Lansdowne will be true to Ottawa, not 'vanilla'
Lansdowne Park will not be turned into a “vanilla white-bread mall” or“cutesy-themed village,” insisted the author of a report on commercialdevelopment proposed for the park.
Lansdowne Park will not be turned into a “vanilla white-bread mall” or “cutesy-themed village,” insisted the author of a report on commercial development proposed for the park.
“What it will be is something that is true to Ottawa, true to the district and true to Lansdowne Park,” said John Williams, senior partner with J.C. Williams Group, the Toronto-based retail consultants hired to conduct the review. “This could definitely be a national destination. When you’re in Ottawa, it’s one of the things to do — get to Lansdowne Park and see the amazing whatever.”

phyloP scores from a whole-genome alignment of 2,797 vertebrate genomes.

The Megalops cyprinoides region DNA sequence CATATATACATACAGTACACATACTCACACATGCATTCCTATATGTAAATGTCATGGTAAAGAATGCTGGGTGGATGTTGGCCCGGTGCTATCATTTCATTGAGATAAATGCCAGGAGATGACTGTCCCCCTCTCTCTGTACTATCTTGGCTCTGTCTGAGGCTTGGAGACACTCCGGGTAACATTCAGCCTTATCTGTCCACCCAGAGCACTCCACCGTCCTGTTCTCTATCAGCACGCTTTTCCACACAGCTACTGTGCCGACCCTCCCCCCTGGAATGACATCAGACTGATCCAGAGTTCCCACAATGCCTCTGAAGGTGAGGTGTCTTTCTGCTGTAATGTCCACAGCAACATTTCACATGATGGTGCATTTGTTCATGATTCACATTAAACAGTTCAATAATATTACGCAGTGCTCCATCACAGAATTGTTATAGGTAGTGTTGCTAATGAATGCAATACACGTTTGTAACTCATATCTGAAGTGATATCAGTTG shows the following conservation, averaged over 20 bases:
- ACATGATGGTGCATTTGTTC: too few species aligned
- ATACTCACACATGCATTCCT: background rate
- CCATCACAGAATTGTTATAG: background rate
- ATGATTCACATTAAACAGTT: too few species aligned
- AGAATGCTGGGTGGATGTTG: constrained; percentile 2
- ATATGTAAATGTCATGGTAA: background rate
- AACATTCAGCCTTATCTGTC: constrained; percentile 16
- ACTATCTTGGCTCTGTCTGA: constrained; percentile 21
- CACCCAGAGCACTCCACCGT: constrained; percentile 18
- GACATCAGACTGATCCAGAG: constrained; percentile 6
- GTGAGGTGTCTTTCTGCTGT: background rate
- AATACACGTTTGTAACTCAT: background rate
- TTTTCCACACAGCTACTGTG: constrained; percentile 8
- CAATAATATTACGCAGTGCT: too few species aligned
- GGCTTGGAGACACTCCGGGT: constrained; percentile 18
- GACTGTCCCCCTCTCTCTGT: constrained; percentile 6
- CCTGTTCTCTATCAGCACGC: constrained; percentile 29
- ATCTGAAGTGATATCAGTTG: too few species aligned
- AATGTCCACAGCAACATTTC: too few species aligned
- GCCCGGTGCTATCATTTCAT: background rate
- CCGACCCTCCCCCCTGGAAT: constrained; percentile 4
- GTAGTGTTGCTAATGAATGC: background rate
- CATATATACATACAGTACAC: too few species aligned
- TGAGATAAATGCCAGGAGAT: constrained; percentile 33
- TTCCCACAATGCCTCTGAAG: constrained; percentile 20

What should go into that space, said Williams, is a mix of upscale, specialty boutique food, sports and health stores, with one quarter of the over 300,000-square-foot development devoted to restaurants, bistros and cafes. To encourage all-day activity, it should have a specialty grocery store and a cinema.
But the report failed to win over critics of the Lansdowne Partnership Plan.
Glebe BIA executive director Catherine Lindquist said the report failed to address concerns over transportation and parking. Lindquist said the organization was still worried about the size of individual stores.
Ottawa Farmers’ Market president Andy Terauds said the report did not take the market seriously.
“We want to be in the cattle castle. That’s the most logical place for us to be long term,” said Terauds.